Fitting skirting board nowadays is a whole lot easier to the difficulties faced many years ago when the design of houses was a little different to that of today.
One of the difficulties usually faced is that the finish on the wall usually stops about 6 or 7 inches from the floorboard. This was done on purpose as it would stop any bridging of the DPC in place thus stopping damp from working its way up the wall. Fitting the skirting board would cover the exposed brickwork showing at the bottom of the wall.
Easier said than done though! Even though you can attach fixings into the top of the skirting board, due of the gap at the bottom of the wall between the plaster end and floorboard, it’s hard to get a fixing point without the bottom of the skirting board ‘moving in’. To solve this problem, many of the older builders from years back would chop out of timber, what is know as twisted plugs. These are essentially timber plugs that would be cut from say three by one inch timber and then hammered into the wall into a mortar joint.
These plugs worked well and in fact, are still used today as a solution to fixing skirting boards in older houses. There is an alternative method though to save cutting the wedges and raking out mortar joints to insert them in. This is a tip that actually not a great deal of people are even aware of so I hope it will be of use to you when fitting skirting boards in older houses.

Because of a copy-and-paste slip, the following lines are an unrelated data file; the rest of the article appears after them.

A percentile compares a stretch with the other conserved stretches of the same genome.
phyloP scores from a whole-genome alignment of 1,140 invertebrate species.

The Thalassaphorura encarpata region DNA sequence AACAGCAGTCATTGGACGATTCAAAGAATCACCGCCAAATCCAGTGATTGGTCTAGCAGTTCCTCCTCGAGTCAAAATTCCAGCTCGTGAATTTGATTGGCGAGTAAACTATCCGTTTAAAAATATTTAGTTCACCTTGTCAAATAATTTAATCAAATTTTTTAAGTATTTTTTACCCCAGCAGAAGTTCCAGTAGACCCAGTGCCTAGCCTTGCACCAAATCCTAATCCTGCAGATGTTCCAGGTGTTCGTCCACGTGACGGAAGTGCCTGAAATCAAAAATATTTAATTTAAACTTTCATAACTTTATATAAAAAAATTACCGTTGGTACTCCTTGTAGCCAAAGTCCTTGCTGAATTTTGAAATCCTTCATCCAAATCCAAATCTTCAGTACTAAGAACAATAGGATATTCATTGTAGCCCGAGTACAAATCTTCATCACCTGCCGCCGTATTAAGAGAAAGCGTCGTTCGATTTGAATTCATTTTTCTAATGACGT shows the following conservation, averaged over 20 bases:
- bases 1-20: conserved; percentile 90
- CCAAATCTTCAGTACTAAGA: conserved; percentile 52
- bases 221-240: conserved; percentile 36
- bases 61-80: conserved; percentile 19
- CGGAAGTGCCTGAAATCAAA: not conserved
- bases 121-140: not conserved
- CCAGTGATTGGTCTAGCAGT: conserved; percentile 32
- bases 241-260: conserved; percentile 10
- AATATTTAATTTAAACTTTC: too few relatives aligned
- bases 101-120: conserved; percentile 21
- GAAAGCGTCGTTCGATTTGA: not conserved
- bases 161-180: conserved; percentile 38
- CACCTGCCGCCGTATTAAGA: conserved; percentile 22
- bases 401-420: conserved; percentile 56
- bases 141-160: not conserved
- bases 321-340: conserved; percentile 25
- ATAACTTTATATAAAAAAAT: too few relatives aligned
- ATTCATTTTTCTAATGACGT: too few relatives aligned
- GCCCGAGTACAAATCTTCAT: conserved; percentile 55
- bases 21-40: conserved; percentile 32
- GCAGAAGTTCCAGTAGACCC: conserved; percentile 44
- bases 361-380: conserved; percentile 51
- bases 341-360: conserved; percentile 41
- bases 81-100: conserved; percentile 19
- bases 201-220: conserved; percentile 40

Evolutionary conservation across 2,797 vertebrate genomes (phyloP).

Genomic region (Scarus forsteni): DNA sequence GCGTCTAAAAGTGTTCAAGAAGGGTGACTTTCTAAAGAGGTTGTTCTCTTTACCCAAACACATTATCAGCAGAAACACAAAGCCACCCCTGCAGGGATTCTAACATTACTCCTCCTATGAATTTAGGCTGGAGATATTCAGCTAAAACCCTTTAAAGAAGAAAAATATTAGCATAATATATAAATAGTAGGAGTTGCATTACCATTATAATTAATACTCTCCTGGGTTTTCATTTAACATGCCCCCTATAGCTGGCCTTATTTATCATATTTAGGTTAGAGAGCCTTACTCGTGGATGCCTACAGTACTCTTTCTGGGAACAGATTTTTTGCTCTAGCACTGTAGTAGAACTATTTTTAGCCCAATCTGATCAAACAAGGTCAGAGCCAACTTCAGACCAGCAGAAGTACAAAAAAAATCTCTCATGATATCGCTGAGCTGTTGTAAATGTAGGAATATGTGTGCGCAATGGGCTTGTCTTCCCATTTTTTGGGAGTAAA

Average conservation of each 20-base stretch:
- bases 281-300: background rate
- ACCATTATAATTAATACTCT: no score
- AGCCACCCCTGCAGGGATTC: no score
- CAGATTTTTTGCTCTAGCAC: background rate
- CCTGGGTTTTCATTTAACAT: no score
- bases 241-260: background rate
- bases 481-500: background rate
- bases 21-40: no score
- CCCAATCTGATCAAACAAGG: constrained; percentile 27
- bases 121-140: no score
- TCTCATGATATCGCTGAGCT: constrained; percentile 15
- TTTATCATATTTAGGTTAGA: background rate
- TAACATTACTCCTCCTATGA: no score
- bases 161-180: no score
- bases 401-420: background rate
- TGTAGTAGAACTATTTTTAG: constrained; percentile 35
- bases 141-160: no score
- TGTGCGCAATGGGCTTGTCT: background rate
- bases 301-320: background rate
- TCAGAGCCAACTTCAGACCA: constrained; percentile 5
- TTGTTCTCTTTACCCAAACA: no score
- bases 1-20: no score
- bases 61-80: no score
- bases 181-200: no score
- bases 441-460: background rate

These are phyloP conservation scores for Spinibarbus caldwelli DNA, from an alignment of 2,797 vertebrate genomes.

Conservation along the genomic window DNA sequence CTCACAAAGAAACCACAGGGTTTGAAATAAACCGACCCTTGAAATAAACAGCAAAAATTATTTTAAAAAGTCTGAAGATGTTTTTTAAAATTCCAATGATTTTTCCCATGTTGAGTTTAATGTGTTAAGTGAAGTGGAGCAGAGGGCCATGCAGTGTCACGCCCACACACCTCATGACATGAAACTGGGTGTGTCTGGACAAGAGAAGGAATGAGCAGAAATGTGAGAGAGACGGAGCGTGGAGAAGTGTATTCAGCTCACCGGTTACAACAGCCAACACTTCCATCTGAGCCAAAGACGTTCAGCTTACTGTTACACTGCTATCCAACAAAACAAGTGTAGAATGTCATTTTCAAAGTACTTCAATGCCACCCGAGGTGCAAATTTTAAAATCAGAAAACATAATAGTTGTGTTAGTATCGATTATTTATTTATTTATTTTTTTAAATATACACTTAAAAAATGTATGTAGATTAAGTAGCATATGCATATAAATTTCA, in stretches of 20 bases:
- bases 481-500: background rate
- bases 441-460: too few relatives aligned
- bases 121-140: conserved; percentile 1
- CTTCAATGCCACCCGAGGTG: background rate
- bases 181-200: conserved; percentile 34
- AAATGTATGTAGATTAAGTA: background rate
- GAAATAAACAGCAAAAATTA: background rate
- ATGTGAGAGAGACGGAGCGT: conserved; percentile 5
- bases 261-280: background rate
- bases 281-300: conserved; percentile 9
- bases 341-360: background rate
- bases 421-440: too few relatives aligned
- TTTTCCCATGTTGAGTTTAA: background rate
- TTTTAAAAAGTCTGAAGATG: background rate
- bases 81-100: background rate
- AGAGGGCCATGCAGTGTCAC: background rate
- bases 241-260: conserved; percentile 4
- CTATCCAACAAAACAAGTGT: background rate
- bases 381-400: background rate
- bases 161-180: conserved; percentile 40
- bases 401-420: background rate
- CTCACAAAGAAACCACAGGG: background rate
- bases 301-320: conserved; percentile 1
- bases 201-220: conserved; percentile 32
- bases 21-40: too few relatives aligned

Drill and plug the wall near to the bottom, maybe every 2.5 feet or so, depending on the area of wall to be covered . Now put screws in deep enough so that you can screw them in or out to meet the bottom of the skirting board and subsequently stop the board from pushing in at the bottom. Adjust the screws or fixings as required.
As well as fixing your skirting boards at the top. You will also be able to get a good fixing near the bottom of the skirting boards without the board pushing in on you. I’ve also know people to have tried packing out the gap at the bottom of the wall with plasterboard etc, this I feel defeats the object as the plasterboard may be getting fitted below DPC level and prone to decay due to damp. In any case, the fixing method in the example above provides a more durable support for the skirting boards.
So next time you’re fitting skirting board to an older property, try this little trick out.